Up until two years ago, I had not attempted taking a shot with a rifle further than 250 yards. Frankly, I hadn’t really done a whole lot of handling a rifle short of punching holes in paper at my local gun range with the AR-15 I picked up for home defense and that was mostly limited to 100 yards. While curiosity about shooting distances had already started to build, it was also around the same time that I got into deer hunting and realized that there was a real possibility of a hunting opportunity present itself at longer distances. Looking back I think that realization along with my curiosity was what prompted me to dip my toes into long distance shooting.
Over the past two years, I’ve learned a few things about long distance shooting. While I still consider myself very much a novice when it comes to this aspect of long guns, it’s become evident that the bits I do know are often sought after nuggets of knowledge that several friends and acquaintances have asked me about. As such, I’ve finally found the inspiration to capture what I know in the blog with the hope that it will steer folks who want to dabble in this practice in the right direction as they take their first plunges down this rabbit hole.
Before getting into the weeds, I’m going to suggest folks don’t go start racking up charges on their credit cards to get all the latest whiz bang gear and accessories, which are abundant in the long distance shooting market, like I did. At least, not yet and definitely not all at once. I’m going to try my hardest to lay out this guide (which will likely be a few posts) with the steps I would take to get into the game knowing what I know now. I will make some purchase suggestions along the way and I will also do my best to point out which of those suggestions I consider to be immediately necessary to make it to take the next step. Be warned, some of the gear will get pricey.
All right then, let’s get started.
Ironically, I’m going to suggest an immediate purchase right of the get go. Go pick up a copy of Ryan Cleckner’s Long Distance Shooting Handbook. I relied heavily on this book when I got started. It is filled with some great knowledge and is written by somebody who I consider to be a much better authority on this subject than I am by a huge margin. While I think this book is great and it makes a lot of great gear suggestions, I’m pretty confident that I picked up a lot of suggested items that weren’t quite necessary at first. Regardless, it is still a great resource that I have continued to reference ever since I got into long distance shooting. I don’t think this purchase is absolutely required, but strongly recommend it.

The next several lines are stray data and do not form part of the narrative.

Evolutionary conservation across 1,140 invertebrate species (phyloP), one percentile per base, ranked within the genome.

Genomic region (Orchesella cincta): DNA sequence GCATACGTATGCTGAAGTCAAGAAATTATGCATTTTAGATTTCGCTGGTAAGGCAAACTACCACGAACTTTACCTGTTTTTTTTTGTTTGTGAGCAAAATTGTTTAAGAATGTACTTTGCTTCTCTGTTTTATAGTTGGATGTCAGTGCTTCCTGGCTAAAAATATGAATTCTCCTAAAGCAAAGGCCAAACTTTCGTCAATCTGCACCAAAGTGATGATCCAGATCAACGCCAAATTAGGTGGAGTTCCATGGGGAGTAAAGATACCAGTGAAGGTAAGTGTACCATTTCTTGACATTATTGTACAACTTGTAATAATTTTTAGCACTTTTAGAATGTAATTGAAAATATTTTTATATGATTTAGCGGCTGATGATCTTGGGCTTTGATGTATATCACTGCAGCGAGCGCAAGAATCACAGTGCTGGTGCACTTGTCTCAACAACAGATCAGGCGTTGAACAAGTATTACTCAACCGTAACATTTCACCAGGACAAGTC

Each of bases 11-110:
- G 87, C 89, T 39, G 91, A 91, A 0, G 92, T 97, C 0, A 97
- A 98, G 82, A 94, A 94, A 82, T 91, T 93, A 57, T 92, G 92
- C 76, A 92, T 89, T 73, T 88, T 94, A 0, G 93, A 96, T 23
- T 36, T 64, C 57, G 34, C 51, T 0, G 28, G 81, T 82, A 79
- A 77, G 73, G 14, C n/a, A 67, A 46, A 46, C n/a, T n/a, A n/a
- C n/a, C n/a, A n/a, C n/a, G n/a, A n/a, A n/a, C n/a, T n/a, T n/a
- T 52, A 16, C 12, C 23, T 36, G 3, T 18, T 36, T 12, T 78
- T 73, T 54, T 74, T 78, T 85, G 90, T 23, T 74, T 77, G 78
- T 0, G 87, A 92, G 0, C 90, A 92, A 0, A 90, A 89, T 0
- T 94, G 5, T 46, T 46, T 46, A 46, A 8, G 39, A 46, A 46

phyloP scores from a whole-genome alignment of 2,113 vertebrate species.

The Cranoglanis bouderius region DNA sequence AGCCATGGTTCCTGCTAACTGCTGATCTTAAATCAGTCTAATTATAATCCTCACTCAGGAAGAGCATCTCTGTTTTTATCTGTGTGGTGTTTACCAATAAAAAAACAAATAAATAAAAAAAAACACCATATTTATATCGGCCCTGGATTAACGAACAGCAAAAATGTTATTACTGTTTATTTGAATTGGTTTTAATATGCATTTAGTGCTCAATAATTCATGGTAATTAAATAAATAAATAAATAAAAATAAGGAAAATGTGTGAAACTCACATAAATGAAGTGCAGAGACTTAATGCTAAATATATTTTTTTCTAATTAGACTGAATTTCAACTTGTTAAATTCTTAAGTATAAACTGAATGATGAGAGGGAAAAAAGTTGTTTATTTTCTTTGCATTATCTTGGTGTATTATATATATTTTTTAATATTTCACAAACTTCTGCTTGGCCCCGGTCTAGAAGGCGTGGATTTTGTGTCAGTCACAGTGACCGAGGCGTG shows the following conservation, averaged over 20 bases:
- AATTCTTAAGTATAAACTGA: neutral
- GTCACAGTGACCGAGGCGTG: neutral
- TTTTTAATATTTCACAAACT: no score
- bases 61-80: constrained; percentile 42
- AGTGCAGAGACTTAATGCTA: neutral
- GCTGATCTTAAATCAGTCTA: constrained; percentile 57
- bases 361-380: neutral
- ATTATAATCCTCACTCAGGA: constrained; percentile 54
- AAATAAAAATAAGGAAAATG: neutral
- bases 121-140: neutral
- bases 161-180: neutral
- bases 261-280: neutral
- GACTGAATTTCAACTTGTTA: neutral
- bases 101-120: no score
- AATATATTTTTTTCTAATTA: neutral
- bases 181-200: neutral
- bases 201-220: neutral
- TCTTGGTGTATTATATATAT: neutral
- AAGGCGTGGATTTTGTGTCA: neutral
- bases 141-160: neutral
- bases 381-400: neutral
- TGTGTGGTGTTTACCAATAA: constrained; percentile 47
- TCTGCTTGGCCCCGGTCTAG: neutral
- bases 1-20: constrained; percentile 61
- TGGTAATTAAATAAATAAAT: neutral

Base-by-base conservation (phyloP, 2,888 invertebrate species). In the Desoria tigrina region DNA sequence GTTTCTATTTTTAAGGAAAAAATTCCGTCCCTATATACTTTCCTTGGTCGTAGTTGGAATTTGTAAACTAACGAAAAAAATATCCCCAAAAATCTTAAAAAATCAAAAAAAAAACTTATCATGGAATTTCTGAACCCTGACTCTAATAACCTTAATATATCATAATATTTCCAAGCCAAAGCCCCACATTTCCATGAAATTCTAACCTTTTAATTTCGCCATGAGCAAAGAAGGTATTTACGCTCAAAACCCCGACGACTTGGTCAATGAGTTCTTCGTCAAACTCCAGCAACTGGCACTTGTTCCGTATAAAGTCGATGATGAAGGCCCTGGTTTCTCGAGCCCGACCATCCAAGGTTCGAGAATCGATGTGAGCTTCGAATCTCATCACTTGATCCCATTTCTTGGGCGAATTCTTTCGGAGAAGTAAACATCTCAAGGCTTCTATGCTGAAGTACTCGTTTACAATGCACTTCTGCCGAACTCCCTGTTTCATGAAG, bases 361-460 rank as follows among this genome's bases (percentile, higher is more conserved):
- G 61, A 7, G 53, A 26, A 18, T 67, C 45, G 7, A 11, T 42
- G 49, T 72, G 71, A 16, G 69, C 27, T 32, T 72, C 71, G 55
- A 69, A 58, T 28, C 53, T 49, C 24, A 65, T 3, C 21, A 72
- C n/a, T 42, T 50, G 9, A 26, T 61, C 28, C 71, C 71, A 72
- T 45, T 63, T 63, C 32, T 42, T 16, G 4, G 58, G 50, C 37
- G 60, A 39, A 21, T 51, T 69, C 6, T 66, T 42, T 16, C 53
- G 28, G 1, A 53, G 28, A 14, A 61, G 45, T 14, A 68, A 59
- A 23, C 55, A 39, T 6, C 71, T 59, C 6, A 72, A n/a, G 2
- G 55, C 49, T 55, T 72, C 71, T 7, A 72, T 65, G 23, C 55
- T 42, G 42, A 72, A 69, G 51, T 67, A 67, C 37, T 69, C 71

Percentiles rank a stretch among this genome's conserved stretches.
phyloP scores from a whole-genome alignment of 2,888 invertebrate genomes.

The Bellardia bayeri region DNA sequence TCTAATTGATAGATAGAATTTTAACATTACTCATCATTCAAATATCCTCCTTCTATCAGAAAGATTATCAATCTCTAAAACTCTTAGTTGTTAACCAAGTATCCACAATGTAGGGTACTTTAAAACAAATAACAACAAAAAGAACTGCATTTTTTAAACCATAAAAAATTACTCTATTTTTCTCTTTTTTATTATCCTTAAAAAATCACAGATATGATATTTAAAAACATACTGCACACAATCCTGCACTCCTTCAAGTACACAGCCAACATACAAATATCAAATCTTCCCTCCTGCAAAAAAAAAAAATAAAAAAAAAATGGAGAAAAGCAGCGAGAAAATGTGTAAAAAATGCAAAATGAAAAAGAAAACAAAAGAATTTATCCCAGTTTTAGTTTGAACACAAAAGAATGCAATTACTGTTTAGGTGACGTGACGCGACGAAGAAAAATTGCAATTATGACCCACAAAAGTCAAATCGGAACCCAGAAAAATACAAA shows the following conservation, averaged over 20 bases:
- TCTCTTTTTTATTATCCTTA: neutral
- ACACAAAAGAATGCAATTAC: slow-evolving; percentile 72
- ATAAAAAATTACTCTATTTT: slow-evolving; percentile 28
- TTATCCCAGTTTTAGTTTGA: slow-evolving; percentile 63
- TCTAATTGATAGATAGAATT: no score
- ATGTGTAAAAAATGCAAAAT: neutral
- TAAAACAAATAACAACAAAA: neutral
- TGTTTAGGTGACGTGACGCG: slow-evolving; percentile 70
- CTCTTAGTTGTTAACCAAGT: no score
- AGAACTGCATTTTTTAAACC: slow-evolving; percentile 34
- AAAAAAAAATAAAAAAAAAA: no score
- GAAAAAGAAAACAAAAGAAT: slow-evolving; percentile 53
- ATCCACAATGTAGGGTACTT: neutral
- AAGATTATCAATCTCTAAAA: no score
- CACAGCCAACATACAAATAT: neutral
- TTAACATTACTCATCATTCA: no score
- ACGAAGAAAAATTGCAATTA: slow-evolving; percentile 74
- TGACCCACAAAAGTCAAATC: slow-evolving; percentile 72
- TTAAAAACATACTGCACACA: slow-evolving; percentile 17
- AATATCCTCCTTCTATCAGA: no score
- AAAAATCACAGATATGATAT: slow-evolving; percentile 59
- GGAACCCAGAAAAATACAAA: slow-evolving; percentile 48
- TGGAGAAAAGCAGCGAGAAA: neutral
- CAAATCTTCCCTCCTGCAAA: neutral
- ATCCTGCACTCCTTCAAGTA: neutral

The first question I tend to field from folks when it comes to getting started with long distance shooting is a two part question. What rifle and scope should I buy? My most common reply is none, at least not yet. It won’t be long until you notice this answer becomes a recurring theme. I usually lead with this because I am well aware the folks who ask me this question already have a rifle with a scope that can be used to learn the fundamentals. A scope isn’t required at this point either.
I’m willing to wager that if you are reading this, then you probably already have a rifle. It might be that good ole deer hunting bolt action. Or perhaps, it’s that AR-platform semi-automatic rifle. Might even the prevalent 10/22 commonly found in. Any of those will work for developing the fundamentals which will be absolutely essential as a foundation for making 1000+ yard shots later. Yes, at some point the rifle and scope will matter. When I’m ready to cover that I’ll include some rifle and scope suggestions. But for now, we are going to start with the basics.
If you are here and you don’t own or have access to a rifle, then you are a rare exception. Making a suggestion for you is a very tall order as there are a broad spectrum of rifles, cartridges, and scopes to pick from. Not only is there a large variety to pick from, but they also come in at many different price points from relatively affordable to you might want to get another job to support your expensive hobby. At any rate, I’m going to hold off making suggestions until I cover rifle selection in a later post. There is simply way too much to cover right now. Rest assured, I’ll get to it soon enough.
It’s taken a bit to get to the topic I want to cover in this first post, but we are finally here. Let’s talk about fundamentals.
When it comes to shooting in general, there are seven fundamentals that apply across the board. They are:
- Sight alignment
- Sight picture
- Trigger control
- Follow through
The fundamentals get talked about a lot more when it comes to pistol shooting, but in my opinion the same fundamentals apply to rifle shooting and are incredibly important to develop the precision shooting skills required to make shots at extended distances. The three fundamentals I regularly focus on when it comes to precision shooting are stance, breathing, and trigger control in that order. Some more experienced folks might point out this is incorrect and I’m not going to argue with experience. This is simply what I do based on my limited knowledge and what I’m sharing. I’ll also reiterate, all of the fundamentals are important.